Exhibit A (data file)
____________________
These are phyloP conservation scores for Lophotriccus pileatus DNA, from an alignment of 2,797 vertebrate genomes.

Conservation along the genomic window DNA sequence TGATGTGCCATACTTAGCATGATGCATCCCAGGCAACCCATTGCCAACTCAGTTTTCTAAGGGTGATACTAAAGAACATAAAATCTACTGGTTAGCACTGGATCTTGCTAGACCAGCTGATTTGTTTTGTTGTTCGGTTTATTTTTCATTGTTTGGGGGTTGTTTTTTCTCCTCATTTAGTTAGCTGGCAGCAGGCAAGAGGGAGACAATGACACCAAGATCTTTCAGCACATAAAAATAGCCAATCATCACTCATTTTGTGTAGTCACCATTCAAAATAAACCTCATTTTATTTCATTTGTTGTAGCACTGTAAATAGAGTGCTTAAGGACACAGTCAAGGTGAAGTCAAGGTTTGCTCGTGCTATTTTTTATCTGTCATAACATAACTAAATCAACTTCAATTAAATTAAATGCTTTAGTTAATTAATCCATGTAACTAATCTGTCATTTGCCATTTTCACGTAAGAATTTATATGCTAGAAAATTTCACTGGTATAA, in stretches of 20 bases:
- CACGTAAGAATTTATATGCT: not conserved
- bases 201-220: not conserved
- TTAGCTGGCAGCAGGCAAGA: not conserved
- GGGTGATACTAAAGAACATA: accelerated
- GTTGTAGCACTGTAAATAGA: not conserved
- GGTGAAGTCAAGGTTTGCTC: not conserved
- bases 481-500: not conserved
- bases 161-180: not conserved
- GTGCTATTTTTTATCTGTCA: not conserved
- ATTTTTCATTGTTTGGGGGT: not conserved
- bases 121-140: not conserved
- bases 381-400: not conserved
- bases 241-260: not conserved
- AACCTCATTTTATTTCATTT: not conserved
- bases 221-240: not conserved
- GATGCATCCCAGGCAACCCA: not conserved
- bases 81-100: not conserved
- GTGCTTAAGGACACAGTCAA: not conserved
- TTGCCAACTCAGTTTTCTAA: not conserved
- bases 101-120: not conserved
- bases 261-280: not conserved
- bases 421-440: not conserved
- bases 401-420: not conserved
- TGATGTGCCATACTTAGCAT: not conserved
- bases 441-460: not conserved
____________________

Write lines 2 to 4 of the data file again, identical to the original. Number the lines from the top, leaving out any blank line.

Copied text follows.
Conservation along the genomic window DNA sequence TGATGTGCCATACTTAGCATGATGCATCCCAGGCAACCCATTGCCAACTCAGTTTTCTAAGGGTGATACTAAAGAACATAAAATCTACTGGTTAGCACTGGATCTTGCTAGACCAGCTGATTTGTTTTGTTGTTCGGTTTATTTTTCATTGTTTGGGGGTTGTTTTTTCTCCTCATTTAGTTAGCTGGCAGCAGGCAAGAGGGAGACAATGACACCAAGATCTTTCAGCACATAAAAATAGCCAATCATCACTCATTTTGTGTAGTCACCATTCAAAATAAACCTCATTTTATTTCATTTGTTGTAGCACTGTAAATAGAGTGCTTAAGGACACAGTCAAGGTGAAGTCAAGGTTTGCTCGTGCTATTTTTTATCTGTCATAACATAACTAAATCAACTTCAATTAAATTAAATGCTTTAGTTAATTAATCCATGTAACTAATCTGTCATTTGCCATTTTCACGTAAGAATTTATATGCTAGAAAATTTCACTGGTATAA, in stretches of 20 bases:
- CACGTAAGAATTTATATGCT: not conserved
- bases 201-220: not conserved